The novels of Mordecai
Richler are so dense and complicated that they are difficult to break down
into a two hour movie. That hasn't stopped filmmakers seduced by his
distinctive narrative voice to try - some of the better past attempts were
The Apprenticeship of Duddy Kravitz (1974) and Joshua: Then and
Now (1985). Both were impressively well-made adaptations that
could not quite capture the experience of the novel, but did as well as
could be expected. And those scripts were actually written by Richler,
so you know it was not just some hack trying to boil down the essence of the
Barney's Version -
based on his final novel from 1997 - is in the same boat. It's a very
good movie that suffers somewhat in comparison to its source material.
I may even go so far as to
say it is the best film made of Richler's novels (only Duddy Kravitz
is in the same ballpark, though a film that Richler wrote specifically as a
screenplay, the original George Segal/Jane Fonda version of
Fun With Dick & Jane, would still be my favorite cinematic version of
his work). Barney's Version as a film is funny, fascinating, far-ranging and yet
eventually not quite the equal of the novel.
This is not necessarily a
horribly bad thing - the book was an extremely good one and movie
adaptations of fine literature will inevitably be unable to capture the
depth and the narrative thrust of the printed word.
Barney's Version definitely
does succeed well as a movie.However due to strong
writing, interesting situations and some fine performances - particularly by
Paul Giammati as the title character -
And if you haven't read the novel, it is even
is - as you may imagine from the title - one man's
look back at his own history. It encompasses several decades, three
marriages, two children and two mysterious deaths in the life of a cynical
Canadian television executive.
Cynical is a bit of an
understatement. He's self-deprecating to a stunning degree. His production company is called
Totally Unnecessary Productions and his
favorite bar is a local dive called Grumpy's. Barney
Panofsky is a man who is both entranced and appalled by love, pickled by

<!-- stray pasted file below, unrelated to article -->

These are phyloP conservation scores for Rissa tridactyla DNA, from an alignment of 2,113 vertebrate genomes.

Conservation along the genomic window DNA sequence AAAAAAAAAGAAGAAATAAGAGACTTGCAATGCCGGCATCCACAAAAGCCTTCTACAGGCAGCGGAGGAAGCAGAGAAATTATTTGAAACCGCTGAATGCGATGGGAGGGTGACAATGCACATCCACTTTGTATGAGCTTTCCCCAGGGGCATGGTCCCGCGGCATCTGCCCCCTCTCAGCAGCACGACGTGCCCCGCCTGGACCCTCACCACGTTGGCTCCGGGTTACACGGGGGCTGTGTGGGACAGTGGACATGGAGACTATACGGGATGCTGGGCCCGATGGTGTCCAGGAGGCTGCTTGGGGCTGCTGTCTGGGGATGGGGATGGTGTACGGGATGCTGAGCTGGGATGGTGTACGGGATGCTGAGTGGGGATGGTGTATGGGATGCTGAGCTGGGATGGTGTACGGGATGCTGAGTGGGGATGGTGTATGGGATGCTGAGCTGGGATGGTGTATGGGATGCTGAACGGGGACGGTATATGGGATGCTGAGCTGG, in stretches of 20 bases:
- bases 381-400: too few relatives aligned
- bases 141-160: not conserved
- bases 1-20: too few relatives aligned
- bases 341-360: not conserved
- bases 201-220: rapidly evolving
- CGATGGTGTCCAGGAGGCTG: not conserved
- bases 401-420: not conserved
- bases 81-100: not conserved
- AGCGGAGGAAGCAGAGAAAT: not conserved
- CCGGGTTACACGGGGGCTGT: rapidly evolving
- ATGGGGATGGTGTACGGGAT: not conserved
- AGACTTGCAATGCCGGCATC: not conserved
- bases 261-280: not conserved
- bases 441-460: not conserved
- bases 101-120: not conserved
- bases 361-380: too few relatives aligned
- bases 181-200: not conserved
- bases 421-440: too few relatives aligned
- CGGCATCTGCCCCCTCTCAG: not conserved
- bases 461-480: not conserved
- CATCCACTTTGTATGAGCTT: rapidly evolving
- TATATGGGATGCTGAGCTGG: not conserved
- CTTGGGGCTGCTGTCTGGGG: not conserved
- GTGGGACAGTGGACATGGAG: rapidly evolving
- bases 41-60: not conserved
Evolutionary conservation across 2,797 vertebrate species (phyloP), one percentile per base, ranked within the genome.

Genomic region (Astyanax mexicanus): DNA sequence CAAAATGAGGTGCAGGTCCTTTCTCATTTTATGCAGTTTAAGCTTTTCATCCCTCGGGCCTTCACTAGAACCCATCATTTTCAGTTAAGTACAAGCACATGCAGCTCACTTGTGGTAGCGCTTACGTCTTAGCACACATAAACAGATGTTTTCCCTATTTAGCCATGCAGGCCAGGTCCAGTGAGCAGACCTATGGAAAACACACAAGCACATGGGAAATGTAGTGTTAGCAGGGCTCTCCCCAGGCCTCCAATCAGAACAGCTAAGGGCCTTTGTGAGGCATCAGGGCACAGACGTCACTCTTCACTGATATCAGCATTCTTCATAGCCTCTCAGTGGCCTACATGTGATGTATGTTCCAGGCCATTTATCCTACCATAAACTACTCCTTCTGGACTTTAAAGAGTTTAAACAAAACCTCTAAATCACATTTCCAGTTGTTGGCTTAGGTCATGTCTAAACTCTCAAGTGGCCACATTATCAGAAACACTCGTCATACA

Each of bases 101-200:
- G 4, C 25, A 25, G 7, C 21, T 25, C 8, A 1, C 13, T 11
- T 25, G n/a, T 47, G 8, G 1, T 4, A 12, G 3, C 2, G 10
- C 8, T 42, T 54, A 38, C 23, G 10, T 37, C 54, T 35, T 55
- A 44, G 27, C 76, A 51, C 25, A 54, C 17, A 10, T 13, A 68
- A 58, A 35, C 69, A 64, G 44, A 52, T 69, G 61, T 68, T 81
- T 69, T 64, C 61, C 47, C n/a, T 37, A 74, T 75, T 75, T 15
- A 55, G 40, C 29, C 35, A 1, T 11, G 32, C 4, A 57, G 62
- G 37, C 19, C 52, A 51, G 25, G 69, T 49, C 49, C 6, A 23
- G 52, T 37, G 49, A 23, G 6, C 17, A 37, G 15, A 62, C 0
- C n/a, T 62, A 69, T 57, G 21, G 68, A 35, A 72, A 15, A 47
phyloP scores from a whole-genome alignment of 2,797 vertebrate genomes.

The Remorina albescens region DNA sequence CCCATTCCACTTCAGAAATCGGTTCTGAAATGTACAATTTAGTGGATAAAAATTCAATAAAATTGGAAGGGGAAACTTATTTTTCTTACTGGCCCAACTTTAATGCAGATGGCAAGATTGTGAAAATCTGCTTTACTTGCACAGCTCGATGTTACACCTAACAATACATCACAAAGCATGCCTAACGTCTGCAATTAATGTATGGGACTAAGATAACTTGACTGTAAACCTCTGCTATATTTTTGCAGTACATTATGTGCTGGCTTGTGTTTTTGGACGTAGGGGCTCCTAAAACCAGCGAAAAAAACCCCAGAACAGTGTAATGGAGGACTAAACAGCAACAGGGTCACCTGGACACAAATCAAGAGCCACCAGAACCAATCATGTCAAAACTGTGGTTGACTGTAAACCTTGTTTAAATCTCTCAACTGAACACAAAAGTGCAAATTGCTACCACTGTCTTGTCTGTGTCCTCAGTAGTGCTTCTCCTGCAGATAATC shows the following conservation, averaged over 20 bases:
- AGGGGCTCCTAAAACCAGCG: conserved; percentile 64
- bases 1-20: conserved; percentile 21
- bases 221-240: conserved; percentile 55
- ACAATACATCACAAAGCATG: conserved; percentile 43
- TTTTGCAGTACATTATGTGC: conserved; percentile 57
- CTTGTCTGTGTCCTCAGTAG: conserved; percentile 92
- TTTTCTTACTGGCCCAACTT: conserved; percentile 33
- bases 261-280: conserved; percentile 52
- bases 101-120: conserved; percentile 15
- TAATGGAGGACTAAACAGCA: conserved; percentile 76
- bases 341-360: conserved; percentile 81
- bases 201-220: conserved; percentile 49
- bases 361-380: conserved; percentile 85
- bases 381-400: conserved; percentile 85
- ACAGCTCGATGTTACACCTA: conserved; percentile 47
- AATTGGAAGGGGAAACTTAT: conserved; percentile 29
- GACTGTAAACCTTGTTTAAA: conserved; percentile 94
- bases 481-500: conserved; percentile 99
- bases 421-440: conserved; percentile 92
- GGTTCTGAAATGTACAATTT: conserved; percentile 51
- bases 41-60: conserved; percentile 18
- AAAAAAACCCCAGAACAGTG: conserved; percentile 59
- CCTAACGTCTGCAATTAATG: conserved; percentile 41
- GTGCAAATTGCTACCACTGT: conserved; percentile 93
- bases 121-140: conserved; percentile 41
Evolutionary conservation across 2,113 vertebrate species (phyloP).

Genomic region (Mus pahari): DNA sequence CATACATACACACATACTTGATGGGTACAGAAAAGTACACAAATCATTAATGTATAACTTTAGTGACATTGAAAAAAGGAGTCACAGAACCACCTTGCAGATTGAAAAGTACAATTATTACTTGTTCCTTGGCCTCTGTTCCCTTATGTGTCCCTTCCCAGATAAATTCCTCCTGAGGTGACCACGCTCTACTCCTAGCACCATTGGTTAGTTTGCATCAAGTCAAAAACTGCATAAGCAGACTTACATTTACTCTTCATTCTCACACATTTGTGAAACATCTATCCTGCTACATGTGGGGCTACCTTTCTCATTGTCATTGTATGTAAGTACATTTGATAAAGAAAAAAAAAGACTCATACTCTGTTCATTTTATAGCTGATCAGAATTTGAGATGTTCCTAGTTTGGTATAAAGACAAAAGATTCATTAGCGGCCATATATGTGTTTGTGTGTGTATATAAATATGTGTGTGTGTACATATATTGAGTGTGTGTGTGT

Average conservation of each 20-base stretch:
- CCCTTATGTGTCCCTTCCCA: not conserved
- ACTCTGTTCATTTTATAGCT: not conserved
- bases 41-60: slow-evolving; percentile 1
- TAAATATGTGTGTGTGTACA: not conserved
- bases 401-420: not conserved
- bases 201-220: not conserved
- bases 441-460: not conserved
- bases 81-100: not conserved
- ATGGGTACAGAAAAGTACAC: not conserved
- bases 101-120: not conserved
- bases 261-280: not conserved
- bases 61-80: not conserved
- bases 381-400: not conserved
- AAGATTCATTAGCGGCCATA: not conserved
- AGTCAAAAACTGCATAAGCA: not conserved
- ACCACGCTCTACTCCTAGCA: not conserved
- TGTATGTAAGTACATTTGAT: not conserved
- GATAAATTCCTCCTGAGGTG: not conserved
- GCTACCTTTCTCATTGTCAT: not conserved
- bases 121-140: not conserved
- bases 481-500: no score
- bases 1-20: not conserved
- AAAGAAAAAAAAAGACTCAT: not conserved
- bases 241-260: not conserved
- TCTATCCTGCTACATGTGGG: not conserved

drink and power, passive aggressive and massively wounded and hardened.
sort of the epitome of the great Sigmund Freud by way of Groucho Marx
(by way of Woody Allen) saying: "I could never join a club that would have someone like me as a
found love once and yet he was married three times. It was perhaps
just bad timing that he met his one true love at his own wedding to another
first meet Barney in Europe in the 1970s. He is a money man in the
midst of artists and is marrying a woman (Rachelle Lefavre), a woman that he
doesn't really particularly seem to like much - and who regularly cuckolds
him - because she is pregnant and he might be the father.
Flash forward a few years
and Barney - now a widower - again gets involved, this time with a spoiled
Jewish American Princess (Minnie Driver) who exasperates him much more than
she seem to attract him.
It is at this second
wedding that Barney meets Miriam (Rosamund Pike), the convenience date of a
gay relative. Barney falls for her hard, even asking her out on his
wedding day and pursuing her from afar for years before she finally agrees
to go out with him. However, despite a long and relatively happy
marriage and two children, it is Barney's fate to destroy all he loves and
even this relationship hits the rocks.
In fact, Barney's longest
relationship (other than his good-hearted-but-crass father, played with a
twinkle in the eye by Dustin Hoffman) is with Boogie (Scott Speedman), the
kind of good looking, artistic man that Barney always aspired to be.
However, Boogie has a lot of skeletons in his closet and when he disappears
after a heated drunken argument with Barney, a local police detective makes
it his mission to find Barney guilty of murder.
Throughout, the film has
been deftly juggling comedy and drama, but as Barney ages, a serious illness
changes the film, going from smart and funny to more serious and morose.
Honestly, the earlier sexy, funny parts of Barney's existence are more
intriguing than the later, more tragic ones. Then again, that's
usually how it works in real life as well.
Jay S. Jacobs
Copyright ©2011 PopEntertainment.com.
All rights reserved. Posted: January 13, 2011.